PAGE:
Dirty China Will Make You Filthy Rich
Dirty China will make you filthy rich... you can bank on it.
A year ago, I carved out to you my case for cobalt based on the public relations nightmare that awaits any major battery or auto company that dares to get its supply from the Democratic Republic of the Congo (DRC).
Trust me, things get even worse for Musk’s blood metal.
Don’t believe me?
Just take one look at China and you’ll see how bad it’s going to get... or better.
Last week, I gave you 708 million reasons to be bullish on cobalt.
What if I gave you 1.6 million BETTER reasons today?
The Case for Cobalt
If you’re like me, you’ve never had to deal with a red alert.
Be thankful for that. I am.
Imagine yourself getting ready for work one morning. You casually turn on the news and notice that the government has issued a red alert.
That’s precisely what happens in cities like Beijing, when air pollution reaches its most dangerous level.
Citizens found themselves choking when they stepped out of their houses, as a thick layer of smog covered nearly 4 million square miles, or about the size of the entire United States!
If you have truly never seen the smog situation on the ground in Beijing, it’s extraordinary:
This isn’t a crisis that suddenly popped up, either.
According to the World Health Organization, over 1 million people died from air pollution in 2012.
Worldwide, roughly 3 million deaths are linked to outdoor air pollution.
Yes, that’s per year!
You can now see why the Chinese are taking the EV revolution seriously.
I don’t think it’ll be long before we see China decide when it’ll begin banning more traditional, fossil fuel-powered vehicles.
It’s not if, dear reader; it’s when.
China certainly won’t be the first, either.
In 2025, bans on gasoline and diesel cars will take effect in Norway and the Netherlands.
In 2030, India and Germany’s own bans will join the effort.
By 2040, the United Kingdom and France will add themselves to the list.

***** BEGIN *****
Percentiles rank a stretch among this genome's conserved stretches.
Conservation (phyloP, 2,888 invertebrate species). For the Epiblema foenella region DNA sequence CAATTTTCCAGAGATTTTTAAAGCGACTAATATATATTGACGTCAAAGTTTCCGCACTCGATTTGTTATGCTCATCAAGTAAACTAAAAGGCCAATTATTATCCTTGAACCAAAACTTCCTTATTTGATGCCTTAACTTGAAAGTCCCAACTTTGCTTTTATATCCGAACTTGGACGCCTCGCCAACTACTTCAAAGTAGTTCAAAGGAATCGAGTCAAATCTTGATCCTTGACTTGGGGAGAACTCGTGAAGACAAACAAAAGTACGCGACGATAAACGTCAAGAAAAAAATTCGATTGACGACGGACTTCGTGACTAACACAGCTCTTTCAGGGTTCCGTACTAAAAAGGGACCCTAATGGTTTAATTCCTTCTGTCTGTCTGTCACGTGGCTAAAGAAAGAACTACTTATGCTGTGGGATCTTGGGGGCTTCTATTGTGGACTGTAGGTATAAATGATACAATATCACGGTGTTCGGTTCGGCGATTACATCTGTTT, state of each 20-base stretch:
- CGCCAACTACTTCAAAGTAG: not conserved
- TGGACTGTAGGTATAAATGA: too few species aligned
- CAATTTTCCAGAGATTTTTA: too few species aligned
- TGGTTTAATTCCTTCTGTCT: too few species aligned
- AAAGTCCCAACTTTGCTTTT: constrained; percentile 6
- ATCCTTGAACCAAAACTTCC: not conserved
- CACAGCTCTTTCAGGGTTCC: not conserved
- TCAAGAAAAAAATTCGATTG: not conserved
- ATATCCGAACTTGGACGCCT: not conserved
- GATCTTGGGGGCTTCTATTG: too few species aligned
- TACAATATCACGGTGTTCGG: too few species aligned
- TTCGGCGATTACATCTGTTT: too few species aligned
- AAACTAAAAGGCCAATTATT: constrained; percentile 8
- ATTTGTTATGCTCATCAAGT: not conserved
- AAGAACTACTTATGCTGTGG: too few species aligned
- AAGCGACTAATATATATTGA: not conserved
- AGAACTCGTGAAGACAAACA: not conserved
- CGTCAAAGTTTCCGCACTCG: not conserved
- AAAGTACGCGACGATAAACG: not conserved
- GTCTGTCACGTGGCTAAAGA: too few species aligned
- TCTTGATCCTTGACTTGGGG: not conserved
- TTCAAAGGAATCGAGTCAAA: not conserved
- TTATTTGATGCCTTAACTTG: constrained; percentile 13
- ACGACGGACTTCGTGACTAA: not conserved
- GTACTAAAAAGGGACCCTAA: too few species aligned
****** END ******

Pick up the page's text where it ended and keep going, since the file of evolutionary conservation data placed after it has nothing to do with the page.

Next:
Although some of those countries may not account for too much of the global car market, China is an entirely different case, where vehicle sales reached nearly 29 million units last year.
In fact, one out of every four cars sold on the planet was in China.
For China, the EV revolution is more than profits.
It’s a matter life and death.
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Dirty China Will Make You Filthy Rich
I have one bit of advice for you when it comes to cobalt’s future...
Stick to the fundamentals.
For cobalt, that means batteries. After all, over half of cobalt demand is from the battery sector alone.
Without it, we’d have phones that can’t charge as fast, laptops that can’t last as long, and EVs that both cost more and have batteries with a lower energy density.
Now, your standard nickel-cobalt-aluminum (NCA) battery has just four primary ingredients: nickel, cobalt, aluminum, and lithium.
You’ll quickly figure out that the supply chain for some of these materials can be precarious at best. Below, you can see for yourself that nearly all of the world’s cobalt is produced in the DRC:
Click Map to Enlarge
More than half of the supply of these battery ingredients is controlled by a few select countries.
What I found is a small, up-and-coming cobalt producer that is about to become a strong source for ethical cobalt.
Truth is, this company is quickly developing its cobalt project in one of the most mining-friendly states in the country.
Construction has already begun, and initial production is right around the corner.
That stock — trading for less than a buck right now — is poised to explode higher.
Until next time,
A true insider in the energy markets, Keith is one of few financial reporters to have visited the Alberta oil sands. His research has helped thousands of investors capitalize from the rapidly changing face of energy. Keith connects with hundreds of thousands of readers as the Managing Editor of Energy & Capital as well as Investment Director of Angel Publishing's Energy Investor. For years, Keith has been providing in-depth coverage of the Bakken, the Haynesville Shale, and the Marcellus natural gas formations — all ahead of the mainstream media. For more on Keith, go to his editor's page.
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